Bird Island Green Homes was a competition launched by leading Malaysian developer YTL to develop zero-energy single houses inside a large park.
LOCATION Kuala Lampur, Malaysia
CLIENT YTL Developers
DESIGN TEAM Eva Castro, Ulla Hell, Holger Kehne
While the overall ecological footprint of such an endevour is flawed per se, it was an opportunity to rethink the boundary conditions between inside and outside in a climate that is all year round hot, humid and uncomfortable.
Through intensive sessions with environmental experts at Arup, we decided that the attractive low-tech solution of cross ventilation, high spaces and permeable architecture would be unrealistic, as the proprietor of such a villa would simply stick in an airconditioning unit to sleep soundly at night at least. Hence for the two sites we developed two distinct machinic buildings that have been intrinsically shaped by the extensive employment of photovoltaics and insulating the interior well from the hot and humid air outside.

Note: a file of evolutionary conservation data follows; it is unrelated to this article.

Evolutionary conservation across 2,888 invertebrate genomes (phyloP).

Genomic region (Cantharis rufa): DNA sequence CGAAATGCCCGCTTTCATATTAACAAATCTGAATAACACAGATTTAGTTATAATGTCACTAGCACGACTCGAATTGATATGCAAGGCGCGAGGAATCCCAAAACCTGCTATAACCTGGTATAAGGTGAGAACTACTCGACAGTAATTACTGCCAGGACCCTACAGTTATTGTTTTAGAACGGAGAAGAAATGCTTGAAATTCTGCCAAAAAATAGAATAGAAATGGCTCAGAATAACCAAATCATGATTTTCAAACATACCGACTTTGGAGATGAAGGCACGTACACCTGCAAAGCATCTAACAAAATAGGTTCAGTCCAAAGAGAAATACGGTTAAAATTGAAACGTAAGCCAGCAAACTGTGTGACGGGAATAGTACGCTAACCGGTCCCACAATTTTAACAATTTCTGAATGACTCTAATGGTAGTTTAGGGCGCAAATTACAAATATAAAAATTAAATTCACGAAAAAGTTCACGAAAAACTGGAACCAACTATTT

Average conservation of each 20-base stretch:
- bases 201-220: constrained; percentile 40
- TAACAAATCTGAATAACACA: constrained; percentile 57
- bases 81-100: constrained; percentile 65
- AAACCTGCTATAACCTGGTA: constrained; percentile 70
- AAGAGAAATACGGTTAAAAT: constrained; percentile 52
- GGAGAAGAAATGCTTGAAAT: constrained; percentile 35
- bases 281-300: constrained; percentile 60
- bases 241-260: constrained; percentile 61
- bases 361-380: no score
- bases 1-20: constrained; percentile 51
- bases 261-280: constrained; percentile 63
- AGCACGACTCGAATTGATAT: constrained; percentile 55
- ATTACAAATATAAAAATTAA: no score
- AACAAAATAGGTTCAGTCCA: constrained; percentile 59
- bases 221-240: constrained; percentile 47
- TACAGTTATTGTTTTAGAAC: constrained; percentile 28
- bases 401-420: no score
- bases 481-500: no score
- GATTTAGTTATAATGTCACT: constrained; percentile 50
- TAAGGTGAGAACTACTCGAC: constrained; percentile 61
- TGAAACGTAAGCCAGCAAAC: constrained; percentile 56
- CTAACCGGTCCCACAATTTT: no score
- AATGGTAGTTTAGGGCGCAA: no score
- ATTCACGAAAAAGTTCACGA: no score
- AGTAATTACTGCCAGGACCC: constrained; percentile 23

The proposal for site 03 shown here uses its relatively square site to develop as a centralist cube that is shielded by a C-shaped bracket of shading elements and photovoltaic panels. The roofscape beneath is sculpted to collect rainwater into two concrete cones where it is filtered, stored and distributed for various uses in the house. The circulation wraps around those two volumes and claims the space in between as a meditative space that constantly changes with the path of the sun flickering through the PV roof. The spiralling system of internal ramps find their continuity in the landscape that is shaped to provide access from underneath the cube. All living areas are contained by one open L-shaped space, while the bedrooms and bathrooms are complementing with another L to form the complete ring. When moving between these, the user transgresses a climatic threshold as the corridor access to the bed and bathroom as well as to the roof is already in the outside. The external façade continues the subtle sectional lines of the topography and the roof edge as two more undulating lines that limit the use of glass and hence provide additional insulation and thermal mass. Though at first the project appears to be in the tradition of the classical Miesean approach as a seemingly universal glass house, specific response to the sun path, climatic demands, shading and the engagement with the ground are all turning this into a contemporary responsive, contextual and sculptural experience.